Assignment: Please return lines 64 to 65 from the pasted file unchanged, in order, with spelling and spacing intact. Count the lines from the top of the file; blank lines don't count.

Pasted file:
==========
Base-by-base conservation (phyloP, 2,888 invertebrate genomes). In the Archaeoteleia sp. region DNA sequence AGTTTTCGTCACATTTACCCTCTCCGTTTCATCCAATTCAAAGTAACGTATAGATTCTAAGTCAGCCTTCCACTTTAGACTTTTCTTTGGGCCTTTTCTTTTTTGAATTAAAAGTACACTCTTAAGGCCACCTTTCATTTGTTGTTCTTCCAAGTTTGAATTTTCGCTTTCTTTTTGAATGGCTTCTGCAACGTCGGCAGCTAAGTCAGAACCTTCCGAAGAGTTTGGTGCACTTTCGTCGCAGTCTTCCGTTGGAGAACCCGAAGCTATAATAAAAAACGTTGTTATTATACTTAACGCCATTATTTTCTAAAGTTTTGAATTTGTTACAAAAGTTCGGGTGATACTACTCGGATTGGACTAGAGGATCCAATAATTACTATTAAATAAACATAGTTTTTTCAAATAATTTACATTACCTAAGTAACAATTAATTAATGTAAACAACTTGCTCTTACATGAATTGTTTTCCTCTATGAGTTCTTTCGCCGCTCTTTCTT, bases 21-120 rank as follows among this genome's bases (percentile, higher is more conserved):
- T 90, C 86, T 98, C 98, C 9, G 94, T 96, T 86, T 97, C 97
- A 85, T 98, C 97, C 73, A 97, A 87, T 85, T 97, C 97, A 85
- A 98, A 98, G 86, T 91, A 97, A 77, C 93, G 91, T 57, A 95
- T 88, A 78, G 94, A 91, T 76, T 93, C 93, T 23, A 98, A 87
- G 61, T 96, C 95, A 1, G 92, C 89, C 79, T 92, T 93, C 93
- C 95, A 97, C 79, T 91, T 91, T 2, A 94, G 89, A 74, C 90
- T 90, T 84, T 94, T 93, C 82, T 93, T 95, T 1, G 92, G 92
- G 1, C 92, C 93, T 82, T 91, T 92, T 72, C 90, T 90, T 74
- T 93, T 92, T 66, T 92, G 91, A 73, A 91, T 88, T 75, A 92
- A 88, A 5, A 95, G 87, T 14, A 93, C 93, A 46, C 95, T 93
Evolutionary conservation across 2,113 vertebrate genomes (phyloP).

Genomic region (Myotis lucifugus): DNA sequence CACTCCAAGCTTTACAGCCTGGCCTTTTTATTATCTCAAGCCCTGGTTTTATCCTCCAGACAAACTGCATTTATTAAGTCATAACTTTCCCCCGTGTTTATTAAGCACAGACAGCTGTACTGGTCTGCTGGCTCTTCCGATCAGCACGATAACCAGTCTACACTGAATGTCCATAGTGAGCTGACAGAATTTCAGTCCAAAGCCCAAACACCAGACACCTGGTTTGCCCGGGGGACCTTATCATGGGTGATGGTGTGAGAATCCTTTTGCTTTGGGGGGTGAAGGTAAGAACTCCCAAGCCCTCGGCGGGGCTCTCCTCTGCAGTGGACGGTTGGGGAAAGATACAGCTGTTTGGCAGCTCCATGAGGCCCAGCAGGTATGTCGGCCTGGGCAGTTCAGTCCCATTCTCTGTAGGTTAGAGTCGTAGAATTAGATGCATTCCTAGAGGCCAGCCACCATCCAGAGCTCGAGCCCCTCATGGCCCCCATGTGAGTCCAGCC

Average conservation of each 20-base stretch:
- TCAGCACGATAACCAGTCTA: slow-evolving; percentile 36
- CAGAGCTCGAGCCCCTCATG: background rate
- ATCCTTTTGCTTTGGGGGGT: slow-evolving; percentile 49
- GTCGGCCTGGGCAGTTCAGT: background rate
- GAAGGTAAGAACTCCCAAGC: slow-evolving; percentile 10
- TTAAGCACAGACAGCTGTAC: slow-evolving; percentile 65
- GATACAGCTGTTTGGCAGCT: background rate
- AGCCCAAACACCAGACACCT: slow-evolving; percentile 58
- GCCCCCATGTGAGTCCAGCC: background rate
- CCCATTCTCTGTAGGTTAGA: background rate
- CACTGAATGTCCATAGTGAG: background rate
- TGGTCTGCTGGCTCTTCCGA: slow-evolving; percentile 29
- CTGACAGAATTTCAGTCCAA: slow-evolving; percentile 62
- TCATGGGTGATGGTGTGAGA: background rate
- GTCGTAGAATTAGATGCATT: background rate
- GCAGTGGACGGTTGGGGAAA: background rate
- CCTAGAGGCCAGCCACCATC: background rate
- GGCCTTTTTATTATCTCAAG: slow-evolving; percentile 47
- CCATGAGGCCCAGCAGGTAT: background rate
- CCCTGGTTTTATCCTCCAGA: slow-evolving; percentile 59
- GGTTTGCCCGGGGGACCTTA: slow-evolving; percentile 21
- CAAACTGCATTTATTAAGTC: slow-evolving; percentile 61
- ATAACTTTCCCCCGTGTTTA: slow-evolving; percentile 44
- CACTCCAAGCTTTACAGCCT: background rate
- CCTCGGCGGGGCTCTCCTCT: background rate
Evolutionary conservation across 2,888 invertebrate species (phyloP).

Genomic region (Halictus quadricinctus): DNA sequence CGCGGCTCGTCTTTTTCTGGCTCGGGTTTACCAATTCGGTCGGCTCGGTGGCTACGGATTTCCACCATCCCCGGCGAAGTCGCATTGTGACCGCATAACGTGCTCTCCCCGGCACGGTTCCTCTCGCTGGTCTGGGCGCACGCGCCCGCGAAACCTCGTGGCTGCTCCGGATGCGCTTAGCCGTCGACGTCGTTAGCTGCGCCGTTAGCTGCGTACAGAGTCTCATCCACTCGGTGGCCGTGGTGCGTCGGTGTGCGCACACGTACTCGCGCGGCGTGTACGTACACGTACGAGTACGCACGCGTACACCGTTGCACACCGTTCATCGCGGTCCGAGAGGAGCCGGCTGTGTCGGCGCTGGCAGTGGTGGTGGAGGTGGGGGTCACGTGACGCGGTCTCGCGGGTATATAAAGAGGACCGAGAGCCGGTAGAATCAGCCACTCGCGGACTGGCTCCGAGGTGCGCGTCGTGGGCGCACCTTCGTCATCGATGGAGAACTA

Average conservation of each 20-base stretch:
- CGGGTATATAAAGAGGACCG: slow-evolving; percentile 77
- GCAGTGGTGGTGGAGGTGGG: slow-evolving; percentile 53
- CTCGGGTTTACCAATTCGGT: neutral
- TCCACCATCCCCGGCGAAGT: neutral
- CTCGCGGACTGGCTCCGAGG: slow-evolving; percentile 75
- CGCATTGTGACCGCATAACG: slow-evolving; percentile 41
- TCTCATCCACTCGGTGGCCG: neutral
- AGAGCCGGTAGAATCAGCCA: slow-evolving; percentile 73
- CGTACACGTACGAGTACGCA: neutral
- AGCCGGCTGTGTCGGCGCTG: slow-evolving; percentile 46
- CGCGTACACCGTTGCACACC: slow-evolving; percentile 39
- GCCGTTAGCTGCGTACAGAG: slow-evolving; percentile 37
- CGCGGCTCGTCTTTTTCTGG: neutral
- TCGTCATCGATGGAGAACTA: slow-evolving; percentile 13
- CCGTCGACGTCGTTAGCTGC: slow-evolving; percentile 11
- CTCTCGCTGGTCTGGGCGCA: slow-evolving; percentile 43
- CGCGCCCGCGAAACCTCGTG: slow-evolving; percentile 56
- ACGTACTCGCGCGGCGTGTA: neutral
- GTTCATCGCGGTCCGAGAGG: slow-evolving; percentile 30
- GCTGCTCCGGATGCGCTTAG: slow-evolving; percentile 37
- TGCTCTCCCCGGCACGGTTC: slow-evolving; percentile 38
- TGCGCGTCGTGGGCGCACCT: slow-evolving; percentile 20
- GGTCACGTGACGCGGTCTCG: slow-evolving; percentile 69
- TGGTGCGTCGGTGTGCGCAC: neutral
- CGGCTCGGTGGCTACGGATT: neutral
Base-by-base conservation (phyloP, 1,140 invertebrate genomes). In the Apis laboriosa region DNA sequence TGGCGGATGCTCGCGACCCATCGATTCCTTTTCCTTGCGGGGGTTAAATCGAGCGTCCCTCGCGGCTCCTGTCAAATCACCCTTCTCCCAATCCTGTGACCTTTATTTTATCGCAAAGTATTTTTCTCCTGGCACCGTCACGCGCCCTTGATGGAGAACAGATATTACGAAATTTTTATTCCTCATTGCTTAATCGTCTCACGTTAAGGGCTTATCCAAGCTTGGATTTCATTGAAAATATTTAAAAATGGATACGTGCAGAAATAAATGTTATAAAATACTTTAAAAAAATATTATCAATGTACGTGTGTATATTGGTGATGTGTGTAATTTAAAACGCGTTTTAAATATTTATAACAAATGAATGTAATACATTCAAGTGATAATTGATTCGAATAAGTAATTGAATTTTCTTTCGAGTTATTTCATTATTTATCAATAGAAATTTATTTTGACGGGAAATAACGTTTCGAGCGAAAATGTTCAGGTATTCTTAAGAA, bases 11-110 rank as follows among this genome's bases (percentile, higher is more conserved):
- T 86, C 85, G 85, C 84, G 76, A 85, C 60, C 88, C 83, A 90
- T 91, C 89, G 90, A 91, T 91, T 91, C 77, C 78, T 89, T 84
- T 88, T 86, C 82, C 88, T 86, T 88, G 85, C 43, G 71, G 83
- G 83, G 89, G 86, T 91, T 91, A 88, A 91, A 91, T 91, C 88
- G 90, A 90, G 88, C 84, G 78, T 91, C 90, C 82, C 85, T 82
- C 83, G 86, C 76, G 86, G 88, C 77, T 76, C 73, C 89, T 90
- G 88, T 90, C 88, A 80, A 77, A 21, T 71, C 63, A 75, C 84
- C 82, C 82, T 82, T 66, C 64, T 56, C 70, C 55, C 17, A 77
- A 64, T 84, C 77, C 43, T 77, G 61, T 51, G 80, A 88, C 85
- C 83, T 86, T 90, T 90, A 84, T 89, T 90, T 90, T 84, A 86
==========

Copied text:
- TGCGCGTCGTGGGCGCACCT: slow-evolving; percentile 20
- GGTCACGTGACGCGGTCTCG: slow-evolving; percentile 69